Upon arrival at Nairobi’s Jomo Kenyatta International Airport in the early hours of Tuesday, the world record holder immediately left to board another flight for South Africa where he has been invited as a guest speaker at a sports conference.
Kipsang returned alongside women’s runner-up, Florence Kiplagat, 2011 champion and previous course record holder, Emmanuel Mutai and two-time New York winner, Geoffrey Mutai.
“When they gave me the opportunity to control I had to run my race. According to how I planned, I saw the guys (pacemakers) were going to run at world record pace.
“The only place to speed up was from 30km and that is what I did for the last 12km,” Kipsang told of how he crafted his latest crowning glory as he reclaimed the London crown in 2:04:29, over 11 seconds under the previous standard of 2:40:40.
The 2:03:38 standard bearer who was welcomed by a handful of joyous kin from his Iten home at the airport before he left them to connect to Johannesburg will return to train for the BUPA Great Manchester Run on May 18.
Kipsang threw a huge church-themed celebration when he returned from Berlin last September with the world record in his Mindililwo Village in Iten.
Mutai, the 2011 winner who finished seventh in 2:08:19, explained why he decided to run despite fainting and slipping in his hotel room on the eve of the showdown.
“I decided to run because my body felt fine but for about 27km before I started feeling pain and from there, I decided just to fight for the finish.
“Of course, I could not allow Mo Farah to beat me and that is why I chased him hard when I saw he was ahead of me and ensured I will get there ahead of me,” the deposed course record holder added detailing how he reeled in the debutant Olympics and Worlds double track champion to force him down the finishing order.
His fall injured his head, shoulder and hip joint after finding himself on the bathroom floor after passing out.
“I’m disappointed for not achieving my aim since I had trained well and I was confident I could achieve. Competing in such a tough field is a good test to tell where you are.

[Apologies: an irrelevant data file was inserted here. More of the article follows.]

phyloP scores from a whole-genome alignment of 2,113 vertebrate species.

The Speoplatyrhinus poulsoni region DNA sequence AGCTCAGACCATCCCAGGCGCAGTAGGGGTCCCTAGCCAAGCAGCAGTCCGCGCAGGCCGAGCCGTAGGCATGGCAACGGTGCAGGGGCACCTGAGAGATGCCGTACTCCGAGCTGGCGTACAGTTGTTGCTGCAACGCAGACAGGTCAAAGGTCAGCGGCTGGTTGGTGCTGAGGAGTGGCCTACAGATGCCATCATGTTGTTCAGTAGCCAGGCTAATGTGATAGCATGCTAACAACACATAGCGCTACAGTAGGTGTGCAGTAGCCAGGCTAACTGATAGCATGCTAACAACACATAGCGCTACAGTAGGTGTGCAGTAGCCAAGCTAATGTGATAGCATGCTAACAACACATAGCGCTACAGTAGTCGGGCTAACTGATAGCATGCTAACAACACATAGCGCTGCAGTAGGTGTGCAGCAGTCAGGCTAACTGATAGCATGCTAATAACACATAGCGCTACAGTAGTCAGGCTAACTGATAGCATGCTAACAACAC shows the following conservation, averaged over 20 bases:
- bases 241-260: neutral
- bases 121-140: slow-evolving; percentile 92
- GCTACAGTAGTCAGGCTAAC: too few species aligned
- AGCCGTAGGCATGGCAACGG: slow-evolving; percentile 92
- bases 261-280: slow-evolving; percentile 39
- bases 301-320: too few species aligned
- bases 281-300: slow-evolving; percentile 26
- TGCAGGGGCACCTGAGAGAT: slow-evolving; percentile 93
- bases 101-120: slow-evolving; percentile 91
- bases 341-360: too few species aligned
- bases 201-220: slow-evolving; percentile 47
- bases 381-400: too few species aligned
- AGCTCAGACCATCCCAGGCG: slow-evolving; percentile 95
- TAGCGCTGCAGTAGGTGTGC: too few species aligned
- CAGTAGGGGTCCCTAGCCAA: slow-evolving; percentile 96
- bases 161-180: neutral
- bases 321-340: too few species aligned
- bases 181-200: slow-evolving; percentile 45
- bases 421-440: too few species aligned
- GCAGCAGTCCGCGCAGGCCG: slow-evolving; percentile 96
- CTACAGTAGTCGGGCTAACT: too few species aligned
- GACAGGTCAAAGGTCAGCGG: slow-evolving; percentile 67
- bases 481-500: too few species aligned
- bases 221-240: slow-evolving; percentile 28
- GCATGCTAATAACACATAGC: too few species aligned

“For now, I will take two months or so to recover before I plan for my future. There are other races in the course of the year and I will think whether I will return to London again,” the 2010/11 World Marathon Majors winner said of his chances of featuring in London for an eighth time next year.
Two-time Berlin winner and world half marathon record holder, Florence Kiplagat, said she lost to a more seasoned runner adding she still has much to learn in the distance after following two-time World Champion, Edna Kiplagat (2:20:20) across the tape four seconds in arrears.
“Marathon (running) is something different. Edna is so experienced in marathon, she has run many marathons and I still have to gain more experience from her.
“I’m very happy about my position and my time. We did not want a situation where somebody from another country came between us because we are proud of each other. Priscah was injured and she had to stop so we continued with Edna,” the runner-up told.
Defending champion, Priscah Jeptoo, was forced off with a knee injury with 30K done and is in Italy to receive treatment a development the runners-up regretted since it denied Kenya a potential clean sweep with debutant and Ethiopia’s track queen, Tirunesh Dibaba, clocking 2:04:35 for third.
Also arriving back from London was First Lady, Margaret Kenyatta, 50, who became the first holder of her office to complete the classic distance in 7:04:29 in the company of her spouse and Head of State, Uhuru Kenyatta.
She was competing to raise funds for her Beyond Zero charity that aims at equipping all 47 counties in the country with mobile clinics to encourage women and children to access healthcare.